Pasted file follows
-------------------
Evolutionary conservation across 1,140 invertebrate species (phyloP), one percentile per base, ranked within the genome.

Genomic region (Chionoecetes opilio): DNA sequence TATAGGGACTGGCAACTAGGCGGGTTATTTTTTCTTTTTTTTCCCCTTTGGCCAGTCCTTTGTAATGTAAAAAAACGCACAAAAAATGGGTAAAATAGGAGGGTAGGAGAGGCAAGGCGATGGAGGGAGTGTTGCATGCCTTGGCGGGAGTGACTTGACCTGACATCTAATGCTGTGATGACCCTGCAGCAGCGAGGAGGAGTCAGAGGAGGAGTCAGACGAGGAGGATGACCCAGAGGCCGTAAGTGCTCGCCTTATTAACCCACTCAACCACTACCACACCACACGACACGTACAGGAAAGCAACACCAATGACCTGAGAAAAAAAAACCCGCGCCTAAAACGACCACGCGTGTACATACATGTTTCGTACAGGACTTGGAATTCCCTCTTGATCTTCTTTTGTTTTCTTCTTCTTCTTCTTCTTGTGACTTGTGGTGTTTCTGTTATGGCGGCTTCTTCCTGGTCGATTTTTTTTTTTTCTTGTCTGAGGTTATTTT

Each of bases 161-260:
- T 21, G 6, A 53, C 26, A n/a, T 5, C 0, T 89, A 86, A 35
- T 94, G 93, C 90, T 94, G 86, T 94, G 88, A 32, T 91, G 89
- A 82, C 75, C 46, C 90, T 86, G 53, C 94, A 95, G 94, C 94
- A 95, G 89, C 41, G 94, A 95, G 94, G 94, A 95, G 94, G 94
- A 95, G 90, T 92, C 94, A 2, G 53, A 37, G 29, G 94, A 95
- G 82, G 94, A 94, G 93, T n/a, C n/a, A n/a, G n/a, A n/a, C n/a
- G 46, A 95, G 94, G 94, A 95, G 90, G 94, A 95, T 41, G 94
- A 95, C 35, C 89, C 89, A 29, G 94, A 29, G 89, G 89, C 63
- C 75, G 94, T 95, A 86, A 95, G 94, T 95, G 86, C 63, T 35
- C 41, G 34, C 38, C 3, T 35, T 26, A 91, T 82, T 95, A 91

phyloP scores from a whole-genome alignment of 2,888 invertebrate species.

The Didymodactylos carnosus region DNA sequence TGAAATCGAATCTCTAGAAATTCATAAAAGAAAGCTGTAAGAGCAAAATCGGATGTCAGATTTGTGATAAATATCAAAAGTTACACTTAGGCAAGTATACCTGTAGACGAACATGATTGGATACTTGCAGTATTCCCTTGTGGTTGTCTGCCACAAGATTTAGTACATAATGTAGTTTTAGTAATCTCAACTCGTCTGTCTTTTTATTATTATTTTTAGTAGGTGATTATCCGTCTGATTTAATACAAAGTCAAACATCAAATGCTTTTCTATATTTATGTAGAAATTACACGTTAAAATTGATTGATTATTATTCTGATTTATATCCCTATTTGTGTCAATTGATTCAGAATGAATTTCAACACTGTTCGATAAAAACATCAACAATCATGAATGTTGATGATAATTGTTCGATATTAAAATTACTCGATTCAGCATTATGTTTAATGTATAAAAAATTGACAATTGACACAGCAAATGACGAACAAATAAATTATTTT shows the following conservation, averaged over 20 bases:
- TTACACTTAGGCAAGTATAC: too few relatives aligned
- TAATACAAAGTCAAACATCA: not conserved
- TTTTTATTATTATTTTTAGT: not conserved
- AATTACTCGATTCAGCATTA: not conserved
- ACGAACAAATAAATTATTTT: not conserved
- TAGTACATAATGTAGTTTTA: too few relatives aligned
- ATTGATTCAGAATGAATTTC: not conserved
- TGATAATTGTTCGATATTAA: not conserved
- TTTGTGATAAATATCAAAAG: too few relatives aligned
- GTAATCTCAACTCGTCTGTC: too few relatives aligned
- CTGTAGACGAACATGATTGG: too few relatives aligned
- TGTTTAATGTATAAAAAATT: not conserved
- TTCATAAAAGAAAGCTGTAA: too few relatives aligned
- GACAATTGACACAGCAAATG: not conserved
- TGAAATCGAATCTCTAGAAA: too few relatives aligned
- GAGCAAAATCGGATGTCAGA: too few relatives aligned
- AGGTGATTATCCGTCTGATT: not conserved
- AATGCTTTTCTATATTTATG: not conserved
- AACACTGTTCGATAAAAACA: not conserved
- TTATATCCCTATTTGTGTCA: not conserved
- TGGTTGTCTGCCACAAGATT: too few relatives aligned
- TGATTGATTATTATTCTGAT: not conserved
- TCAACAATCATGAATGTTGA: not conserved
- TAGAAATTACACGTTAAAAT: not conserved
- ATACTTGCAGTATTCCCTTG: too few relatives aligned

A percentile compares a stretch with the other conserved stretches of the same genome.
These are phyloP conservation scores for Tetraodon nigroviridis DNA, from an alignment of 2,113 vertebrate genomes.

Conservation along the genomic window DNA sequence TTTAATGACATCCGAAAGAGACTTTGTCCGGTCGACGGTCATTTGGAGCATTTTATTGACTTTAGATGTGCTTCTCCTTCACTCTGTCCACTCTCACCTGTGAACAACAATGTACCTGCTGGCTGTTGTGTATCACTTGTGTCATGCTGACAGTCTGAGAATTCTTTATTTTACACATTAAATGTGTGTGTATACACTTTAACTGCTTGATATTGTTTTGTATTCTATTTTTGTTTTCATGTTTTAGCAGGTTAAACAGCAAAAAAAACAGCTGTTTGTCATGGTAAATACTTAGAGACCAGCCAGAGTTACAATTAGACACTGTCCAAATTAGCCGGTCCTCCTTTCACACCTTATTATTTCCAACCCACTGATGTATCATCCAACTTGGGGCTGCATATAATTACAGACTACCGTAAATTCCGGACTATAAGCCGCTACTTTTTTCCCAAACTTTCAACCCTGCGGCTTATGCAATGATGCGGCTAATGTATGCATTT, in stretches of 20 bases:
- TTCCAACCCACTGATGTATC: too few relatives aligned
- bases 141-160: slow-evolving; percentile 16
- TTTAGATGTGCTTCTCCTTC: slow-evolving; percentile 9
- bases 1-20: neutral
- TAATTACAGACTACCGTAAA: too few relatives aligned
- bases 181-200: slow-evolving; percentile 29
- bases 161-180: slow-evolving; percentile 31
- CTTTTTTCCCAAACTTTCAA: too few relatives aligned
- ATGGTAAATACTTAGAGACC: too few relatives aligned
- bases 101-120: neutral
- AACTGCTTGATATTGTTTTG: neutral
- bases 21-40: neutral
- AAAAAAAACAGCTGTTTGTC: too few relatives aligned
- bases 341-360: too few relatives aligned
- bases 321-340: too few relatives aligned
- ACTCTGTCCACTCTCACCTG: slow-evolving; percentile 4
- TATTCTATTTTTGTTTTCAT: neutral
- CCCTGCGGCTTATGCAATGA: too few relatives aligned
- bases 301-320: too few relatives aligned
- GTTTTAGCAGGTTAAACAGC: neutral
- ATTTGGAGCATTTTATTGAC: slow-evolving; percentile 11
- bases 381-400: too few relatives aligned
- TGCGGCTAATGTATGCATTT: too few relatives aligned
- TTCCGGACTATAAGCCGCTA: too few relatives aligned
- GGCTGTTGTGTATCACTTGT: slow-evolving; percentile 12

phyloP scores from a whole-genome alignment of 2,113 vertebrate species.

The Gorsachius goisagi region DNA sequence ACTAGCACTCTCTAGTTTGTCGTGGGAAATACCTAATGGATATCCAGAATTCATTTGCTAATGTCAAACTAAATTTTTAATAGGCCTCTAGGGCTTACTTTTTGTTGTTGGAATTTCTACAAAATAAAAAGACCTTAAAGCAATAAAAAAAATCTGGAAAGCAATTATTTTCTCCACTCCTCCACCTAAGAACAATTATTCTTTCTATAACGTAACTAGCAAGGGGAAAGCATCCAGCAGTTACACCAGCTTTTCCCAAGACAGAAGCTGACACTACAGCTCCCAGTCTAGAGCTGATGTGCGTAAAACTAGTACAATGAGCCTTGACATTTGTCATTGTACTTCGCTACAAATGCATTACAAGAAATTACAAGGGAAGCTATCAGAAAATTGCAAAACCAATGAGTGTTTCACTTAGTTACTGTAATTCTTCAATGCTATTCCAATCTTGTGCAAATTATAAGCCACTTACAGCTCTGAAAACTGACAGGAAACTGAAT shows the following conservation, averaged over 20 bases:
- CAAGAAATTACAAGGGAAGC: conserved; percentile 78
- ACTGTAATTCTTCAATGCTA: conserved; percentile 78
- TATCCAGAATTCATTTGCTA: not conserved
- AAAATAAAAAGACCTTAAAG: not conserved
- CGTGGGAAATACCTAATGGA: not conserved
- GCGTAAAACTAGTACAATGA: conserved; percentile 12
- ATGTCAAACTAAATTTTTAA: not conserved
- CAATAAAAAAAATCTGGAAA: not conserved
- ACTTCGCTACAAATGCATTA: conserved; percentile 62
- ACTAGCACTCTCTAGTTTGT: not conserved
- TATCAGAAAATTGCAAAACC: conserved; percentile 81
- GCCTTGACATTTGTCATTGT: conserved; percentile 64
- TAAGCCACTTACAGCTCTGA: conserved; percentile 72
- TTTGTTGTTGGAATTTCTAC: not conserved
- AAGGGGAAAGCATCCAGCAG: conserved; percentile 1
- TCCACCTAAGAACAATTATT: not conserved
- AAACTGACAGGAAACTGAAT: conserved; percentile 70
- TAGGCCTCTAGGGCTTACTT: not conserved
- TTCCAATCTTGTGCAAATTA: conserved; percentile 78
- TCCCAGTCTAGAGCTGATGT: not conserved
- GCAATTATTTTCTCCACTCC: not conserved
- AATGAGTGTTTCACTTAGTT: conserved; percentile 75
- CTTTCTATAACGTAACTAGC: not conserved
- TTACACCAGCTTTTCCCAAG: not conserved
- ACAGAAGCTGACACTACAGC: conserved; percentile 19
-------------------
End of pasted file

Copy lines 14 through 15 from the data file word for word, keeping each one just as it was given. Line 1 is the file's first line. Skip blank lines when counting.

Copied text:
phyloP scores from a whole-genome alignment of 2,888 invertebrate species.

The Didymodactylos carnosus region DNA sequence TGAAATCGAATCTCTAGAAATTCATAAAAGAAAGCTGTAAGAGCAAAATCGGATGTCAGATTTGTGATAAATATCAAAAGTTACACTTAGGCAAGTATACCTGTAGACGAACATGATTGGATACTTGCAGTATTCCCTTGTGGTTGTCTGCCACAAGATTTAGTACATAATGTAGTTTTAGTAATCTCAACTCGTCTGTCTTTTTATTATTATTTTTAGTAGGTGATTATCCGTCTGATTTAATACAAAGTCAAACATCAAATGCTTTTCTATATTTATGTAGAAATTACACGTTAAAATTGATTGATTATTATTCTGATTTATATCCCTATTTGTGTCAATTGATTCAGAATGAATTTCAACACTGTTCGATAAAAACATCAACAATCATGAATGTTGATGATAATTGTTCGATATTAAAATTACTCGATTCAGCATTATGTTTAATGTATAAAAAATTGACAATTGACACAGCAAATGACGAACAAATAAATTATTTT shows the following conservation, averaged over 20 bases: